First, define an estimate. Are we talking about a discreet date to finish or are we talking about the probabilistic range of finish dates, i.e., best case, most likely, worst case? An estimate should be a range of results while a planning value should be a discreet date. The latter is by its very nature very unlikely to meet. The range, however, is extremely likely to be met if the range was established using sound methods.

If you consider your drive from your home to the airport you use, if you made this commute quite a bit, there is no doubt in my mind that you will be able to establish your best case, most likely, and worst case estimate to make that drive. From that perspective, the reliability and validity of estimate is extremely high. For me, my best case is 0.75 hr, most likely is 1 hr, and worst case is 2+ hrs. This estimate is extremely precise and accurate from 6am to about 3pm. I do not have a decent estimate past 3pm because I rarely have made that trip. If I were to choose a planning value within that range, I'd likely leave my house about an 1 to 1:10 before I need to get there. The likelihood I'll get to the airport in that duration is extremely low but, doing that commute 100 times, I'll be on time or early some 60% to 70% of the time.

I am not a Scrum practitioner but I can't see why this same logic would not apply to estimating points or whatever it is gets estimated.

  • 2
    "my best case is 0.75 hr, most likely is 1 hr, and worst case is 2+ hrs" - that's not a range since 2+ hrs is an open boundary. And that's the reality of estimates - you can't guarantee the upper boundary. And even for a mundane and simple task like driving to the known destination your estimate ranges by factor of 2 (given that you agree on 2hrs instead of 2+). Does it make sense to provide an estimate ranging e.g. from 3 to 6 months? And if so, wouldn't you agree that such low-precision estimate could be achieved without "sound methods" - just by thinking half a minute about the feature? Jun 3, 2020 at 13:07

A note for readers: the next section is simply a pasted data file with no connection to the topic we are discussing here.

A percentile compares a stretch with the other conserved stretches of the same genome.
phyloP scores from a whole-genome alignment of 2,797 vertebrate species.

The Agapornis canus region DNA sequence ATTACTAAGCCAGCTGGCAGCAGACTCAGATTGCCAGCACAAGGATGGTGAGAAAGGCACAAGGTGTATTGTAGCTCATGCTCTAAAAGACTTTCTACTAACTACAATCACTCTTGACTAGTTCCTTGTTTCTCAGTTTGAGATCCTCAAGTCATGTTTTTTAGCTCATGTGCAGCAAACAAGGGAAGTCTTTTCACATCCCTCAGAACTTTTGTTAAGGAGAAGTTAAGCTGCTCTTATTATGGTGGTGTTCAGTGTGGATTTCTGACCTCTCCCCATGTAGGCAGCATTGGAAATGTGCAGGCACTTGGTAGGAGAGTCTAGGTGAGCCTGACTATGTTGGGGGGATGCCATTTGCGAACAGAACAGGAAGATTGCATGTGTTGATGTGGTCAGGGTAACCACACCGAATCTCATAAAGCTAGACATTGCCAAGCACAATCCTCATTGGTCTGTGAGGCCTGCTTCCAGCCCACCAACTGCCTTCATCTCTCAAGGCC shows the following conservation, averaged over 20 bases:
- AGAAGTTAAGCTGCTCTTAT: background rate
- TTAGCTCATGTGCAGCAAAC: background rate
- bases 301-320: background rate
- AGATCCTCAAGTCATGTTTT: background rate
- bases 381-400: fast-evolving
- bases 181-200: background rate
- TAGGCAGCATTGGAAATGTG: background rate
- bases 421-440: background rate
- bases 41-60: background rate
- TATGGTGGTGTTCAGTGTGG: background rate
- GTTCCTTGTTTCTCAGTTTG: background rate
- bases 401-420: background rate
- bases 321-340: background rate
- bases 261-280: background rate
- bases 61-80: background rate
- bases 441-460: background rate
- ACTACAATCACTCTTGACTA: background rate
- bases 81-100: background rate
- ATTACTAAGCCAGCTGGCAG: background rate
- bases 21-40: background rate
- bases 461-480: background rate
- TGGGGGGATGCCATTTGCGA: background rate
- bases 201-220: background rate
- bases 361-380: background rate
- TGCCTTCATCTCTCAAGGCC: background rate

• The range is positively skewed with no upper boundary but I don't think it makes the range invalid or unusable. Is a factor of 2 using hours the same as a factor of 2 using months or even years? I don't think it is. An estimate of 3 to 6 months is a huge ROM with little utility but sound methods would bring that uncertainty down, in my view, unless the task is truly a first of its kind and we just don't know. Jun 3, 2020 at 14:10
  • 1
    for "not a Scrum practitioner" this feels like a really spot-on answer.
    – Daniel
    Jun 3, 2020 at 14:29
  • 1
    "Is a factor of 2 using hours the same as a factor of 2 using months or years?" - sure, why not? If we compare 1 trip with 1 feature I don't see problems. We usually estimate many features though - that brings down variance, same as if we estimate total time you spend on the road in a week. So given 10 tasks with equal uncertainty, then yeah - it may be less than 2x. But it may as well be higher depending on the complexity of features or complexity of the system. But I guess we both agree on that, rather we disagree on whether the gain in precision is worth the time spent. Jun 3, 2020 at 16:00

I agree. "Velocity" is a metric that of course has no absolute standard.